Blockade by US Military Prevents Access of Troops in Europe

Blockade by US Military Prevents Access of Troops in Europe

Pentagon and U.S. military reporters are protesting what they claim is a denial of access to the approximately 3,000 troops stationed in Europe amid rising tensions between Russia and Ukraine.

Pentagon reporters have been denied the chance to interview or embed with the troops, who are being sent to Poland, Romania and Germany as a gesture of reassurance for NATO allies amid a possible Russian invasion of Ukraine, which isn't part of NATO. These blanket restrictions are rare even in war zones, the journalists say.

About 100,000 Russian troops are stationed on the Ukrainian border, some for joint military exercises in Belarus, but Russia insists no plans exist to invade Ukraine. The president has ordered more U.S. troops to go to Poland, Romania, and Germany. Romania borders Ukraine and Russia, and U.S. troops aren't going to Ukraine.

According to the Pentagon Press Association, almost 100 journalists who cover the Department of Defense have been denied access to newly deployed rank-and-file soldiers in Europe. Lloyd Austin and Jake Sullivan were addressed in a letter to Biden's administration by the group on Wednesday.

This denial of access to the media is "contrary to the basic principle of press freedom," and the letter asks the Biden administration to reverse its decision.

According to the letter, it's a disservice to the American public whose troops are deploying abroad, and it runs counter to Biden's transparency promises. In a democratic society, the public deserves independent media coverage of their sons and daughters in uniform, and this is not feasible without first-hand, on-the-ground reporting of troop activities in Europe."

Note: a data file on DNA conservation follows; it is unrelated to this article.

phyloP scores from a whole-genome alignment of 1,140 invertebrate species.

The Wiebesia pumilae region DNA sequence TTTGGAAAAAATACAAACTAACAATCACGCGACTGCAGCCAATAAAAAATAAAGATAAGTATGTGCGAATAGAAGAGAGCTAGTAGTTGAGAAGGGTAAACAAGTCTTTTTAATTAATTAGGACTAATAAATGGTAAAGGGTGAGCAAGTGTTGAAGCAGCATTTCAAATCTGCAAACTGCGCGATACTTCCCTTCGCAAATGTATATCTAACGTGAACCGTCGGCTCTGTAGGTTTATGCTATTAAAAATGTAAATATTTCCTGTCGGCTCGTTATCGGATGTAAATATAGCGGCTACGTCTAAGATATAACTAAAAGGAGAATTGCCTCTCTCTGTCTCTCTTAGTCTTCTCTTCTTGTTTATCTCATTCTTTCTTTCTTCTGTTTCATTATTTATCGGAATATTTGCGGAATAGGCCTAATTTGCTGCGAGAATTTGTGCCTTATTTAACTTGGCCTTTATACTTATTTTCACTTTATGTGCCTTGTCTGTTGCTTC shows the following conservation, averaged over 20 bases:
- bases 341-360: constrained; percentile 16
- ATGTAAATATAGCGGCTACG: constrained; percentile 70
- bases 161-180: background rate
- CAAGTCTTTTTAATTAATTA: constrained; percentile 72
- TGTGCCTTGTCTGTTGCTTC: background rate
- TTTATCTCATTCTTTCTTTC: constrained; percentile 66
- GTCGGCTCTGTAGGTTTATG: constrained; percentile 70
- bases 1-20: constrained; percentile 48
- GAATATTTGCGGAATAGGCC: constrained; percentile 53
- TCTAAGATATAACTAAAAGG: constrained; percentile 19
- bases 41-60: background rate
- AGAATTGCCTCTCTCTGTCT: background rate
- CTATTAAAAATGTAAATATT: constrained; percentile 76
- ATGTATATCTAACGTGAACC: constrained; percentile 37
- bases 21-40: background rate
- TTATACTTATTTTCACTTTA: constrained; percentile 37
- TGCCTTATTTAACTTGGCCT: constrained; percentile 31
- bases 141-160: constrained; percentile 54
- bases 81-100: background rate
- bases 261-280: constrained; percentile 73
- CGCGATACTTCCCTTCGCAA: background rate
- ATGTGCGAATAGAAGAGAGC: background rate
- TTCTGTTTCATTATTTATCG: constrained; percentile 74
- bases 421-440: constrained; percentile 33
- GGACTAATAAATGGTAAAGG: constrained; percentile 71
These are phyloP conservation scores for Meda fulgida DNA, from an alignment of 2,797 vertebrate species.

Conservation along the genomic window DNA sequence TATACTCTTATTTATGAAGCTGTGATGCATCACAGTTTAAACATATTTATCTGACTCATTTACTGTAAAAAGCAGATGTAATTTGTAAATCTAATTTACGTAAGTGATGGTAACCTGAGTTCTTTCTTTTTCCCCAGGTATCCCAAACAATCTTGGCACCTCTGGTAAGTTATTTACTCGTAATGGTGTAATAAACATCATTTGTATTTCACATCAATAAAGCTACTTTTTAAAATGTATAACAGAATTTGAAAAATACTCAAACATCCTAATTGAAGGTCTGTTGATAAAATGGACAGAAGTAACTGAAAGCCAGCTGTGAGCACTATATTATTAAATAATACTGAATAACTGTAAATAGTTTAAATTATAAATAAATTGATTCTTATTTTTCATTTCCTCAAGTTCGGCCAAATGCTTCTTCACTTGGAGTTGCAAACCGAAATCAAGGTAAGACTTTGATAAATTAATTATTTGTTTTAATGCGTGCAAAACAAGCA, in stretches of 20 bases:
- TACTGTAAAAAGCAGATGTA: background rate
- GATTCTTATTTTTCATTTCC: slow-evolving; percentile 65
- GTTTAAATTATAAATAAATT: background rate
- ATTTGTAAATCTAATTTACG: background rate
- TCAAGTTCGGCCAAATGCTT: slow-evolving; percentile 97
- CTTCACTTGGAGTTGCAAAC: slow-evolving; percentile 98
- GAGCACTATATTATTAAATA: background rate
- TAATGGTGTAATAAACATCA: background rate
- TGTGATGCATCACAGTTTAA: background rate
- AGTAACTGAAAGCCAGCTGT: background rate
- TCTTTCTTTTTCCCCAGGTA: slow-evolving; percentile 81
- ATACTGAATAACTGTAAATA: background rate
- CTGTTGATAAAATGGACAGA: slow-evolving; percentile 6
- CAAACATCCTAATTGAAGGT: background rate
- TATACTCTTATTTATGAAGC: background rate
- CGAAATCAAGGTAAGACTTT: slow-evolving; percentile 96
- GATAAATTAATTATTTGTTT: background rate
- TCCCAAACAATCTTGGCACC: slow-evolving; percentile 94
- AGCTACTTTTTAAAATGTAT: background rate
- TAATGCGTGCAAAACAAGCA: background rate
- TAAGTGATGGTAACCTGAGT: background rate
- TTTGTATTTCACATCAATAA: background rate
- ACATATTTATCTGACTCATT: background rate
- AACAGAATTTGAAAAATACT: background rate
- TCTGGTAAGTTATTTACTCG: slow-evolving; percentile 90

The association's president is Associated Press national security writer Robert Burns.

The AP spokeswoman said in a statement, "Restricting access to U.S. troops on the ground is a burden to the public, who rely on independent journalists to report what is happening."

Pentagon press secretary John Kirby said Wednesday that the limitations on coverage are part of a broader strategy to try to negotiate a diplomatic solution to the Ukraine crisis on the "geopolitical stage."

We take every decision to provide media access to our troops seriously, regardless of whether it is in an operational or training setting. "We're just not there where we can provide that kind of access right now."

It's a sensitive diplomatic moment as the U.S. and its partner attempt to thwart a Russian invasion.

He asserted that diplomacy still has time and space. We're still convinced it's possible to operate inside Mr. Putin's headspace. As a result, we still believe that he has not made a final decision regarding the invasion of Ukraine.